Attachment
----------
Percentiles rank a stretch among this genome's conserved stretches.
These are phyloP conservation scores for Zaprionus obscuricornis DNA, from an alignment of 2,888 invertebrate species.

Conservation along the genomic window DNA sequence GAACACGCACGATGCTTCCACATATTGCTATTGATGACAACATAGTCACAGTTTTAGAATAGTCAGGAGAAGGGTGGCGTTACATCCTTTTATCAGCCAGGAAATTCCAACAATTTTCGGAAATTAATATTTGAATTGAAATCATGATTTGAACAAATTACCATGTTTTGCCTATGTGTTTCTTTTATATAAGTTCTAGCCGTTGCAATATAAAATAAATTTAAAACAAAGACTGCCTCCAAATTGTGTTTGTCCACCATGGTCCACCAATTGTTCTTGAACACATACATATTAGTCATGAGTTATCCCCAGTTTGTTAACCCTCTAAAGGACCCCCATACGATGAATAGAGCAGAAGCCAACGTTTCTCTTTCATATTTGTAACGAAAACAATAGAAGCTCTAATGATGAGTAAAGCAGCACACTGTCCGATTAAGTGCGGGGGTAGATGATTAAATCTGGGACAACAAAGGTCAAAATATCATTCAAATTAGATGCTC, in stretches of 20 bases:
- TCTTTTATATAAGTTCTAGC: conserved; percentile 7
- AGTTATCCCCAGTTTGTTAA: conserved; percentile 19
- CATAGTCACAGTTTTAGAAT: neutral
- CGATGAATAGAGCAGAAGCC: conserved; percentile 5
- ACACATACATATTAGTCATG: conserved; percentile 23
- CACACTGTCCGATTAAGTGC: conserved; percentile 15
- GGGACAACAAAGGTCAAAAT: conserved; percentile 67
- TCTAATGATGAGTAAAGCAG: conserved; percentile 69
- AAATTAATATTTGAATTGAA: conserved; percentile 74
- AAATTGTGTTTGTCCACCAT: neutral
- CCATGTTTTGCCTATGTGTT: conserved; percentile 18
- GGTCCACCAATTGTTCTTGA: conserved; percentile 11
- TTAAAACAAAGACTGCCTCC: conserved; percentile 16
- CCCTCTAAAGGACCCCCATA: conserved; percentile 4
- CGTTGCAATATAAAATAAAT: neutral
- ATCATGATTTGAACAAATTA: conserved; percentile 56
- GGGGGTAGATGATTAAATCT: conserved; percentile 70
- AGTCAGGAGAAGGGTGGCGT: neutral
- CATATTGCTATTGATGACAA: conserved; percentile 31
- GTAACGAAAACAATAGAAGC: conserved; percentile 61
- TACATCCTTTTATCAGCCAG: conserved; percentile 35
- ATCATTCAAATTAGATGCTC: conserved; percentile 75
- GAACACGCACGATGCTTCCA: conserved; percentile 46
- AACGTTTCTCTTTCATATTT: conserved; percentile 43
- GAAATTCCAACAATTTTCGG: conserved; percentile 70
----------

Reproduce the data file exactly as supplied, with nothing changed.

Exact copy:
Percentiles rank a stretch among this genome's conserved stretches.
These are phyloP conservation scores for Zaprionus obscuricornis DNA, from an alignment of 2,888 invertebrate species.

Conservation along the genomic window DNA sequence GAACACGCACGATGCTTCCACATATTGCTATTGATGACAACATAGTCACAGTTTTAGAATAGTCAGGAGAAGGGTGGCGTTACATCCTTTTATCAGCCAGGAAATTCCAACAATTTTCGGAAATTAATATTTGAATTGAAATCATGATTTGAACAAATTACCATGTTTTGCCTATGTGTTTCTTTTATATAAGTTCTAGCCGTTGCAATATAAAATAAATTTAAAACAAAGACTGCCTCCAAATTGTGTTTGTCCACCATGGTCCACCAATTGTTCTTGAACACATACATATTAGTCATGAGTTATCCCCAGTTTGTTAACCCTCTAAAGGACCCCCATACGATGAATAGAGCAGAAGCCAACGTTTCTCTTTCATATTTGTAACGAAAACAATAGAAGCTCTAATGATGAGTAAAGCAGCACACTGTCCGATTAAGTGCGGGGGTAGATGATTAAATCTGGGACAACAAAGGTCAAAATATCATTCAAATTAGATGCTC, in stretches of 20 bases:
- TCTTTTATATAAGTTCTAGC: conserved; percentile 7
- AGTTATCCCCAGTTTGTTAA: conserved; percentile 19
- CATAGTCACAGTTTTAGAAT: neutral
- CGATGAATAGAGCAGAAGCC: conserved; percentile 5
- ACACATACATATTAGTCATG: conserved; percentile 23
- CACACTGTCCGATTAAGTGC: conserved; percentile 15
- GGGACAACAAAGGTCAAAAT: conserved; percentile 67
- TCTAATGATGAGTAAAGCAG: conserved; percentile 69
- AAATTAATATTTGAATTGAA: conserved; percentile 74
- AAATTGTGTTTGTCCACCAT: neutral
- CCATGTTTTGCCTATGTGTT: conserved; percentile 18
- GGTCCACCAATTGTTCTTGA: conserved; percentile 11
- TTAAAACAAAGACTGCCTCC: conserved; percentile 16
- CCCTCTAAAGGACCCCCATA: conserved; percentile 4
- CGTTGCAATATAAAATAAAT: neutral
- ATCATGATTTGAACAAATTA: conserved; percentile 56
- GGGGGTAGATGATTAAATCT: conserved; percentile 70
- AGTCAGGAGAAGGGTGGCGT: neutral
- CATATTGCTATTGATGACAA: conserved; percentile 31
- GTAACGAAAACAATAGAAGC: conserved; percentile 61
- TACATCCTTTTATCAGCCAG: conserved; percentile 35
- ATCATTCAAATTAGATGCTC: conserved; percentile 75
- GAACACGCACGATGCTTCCA: conserved; percentile 46
- AACGTTTCTCTTTCATATTT: conserved; percentile 43
- GAAATTCCAACAATTTTCGG: conserved; percentile 70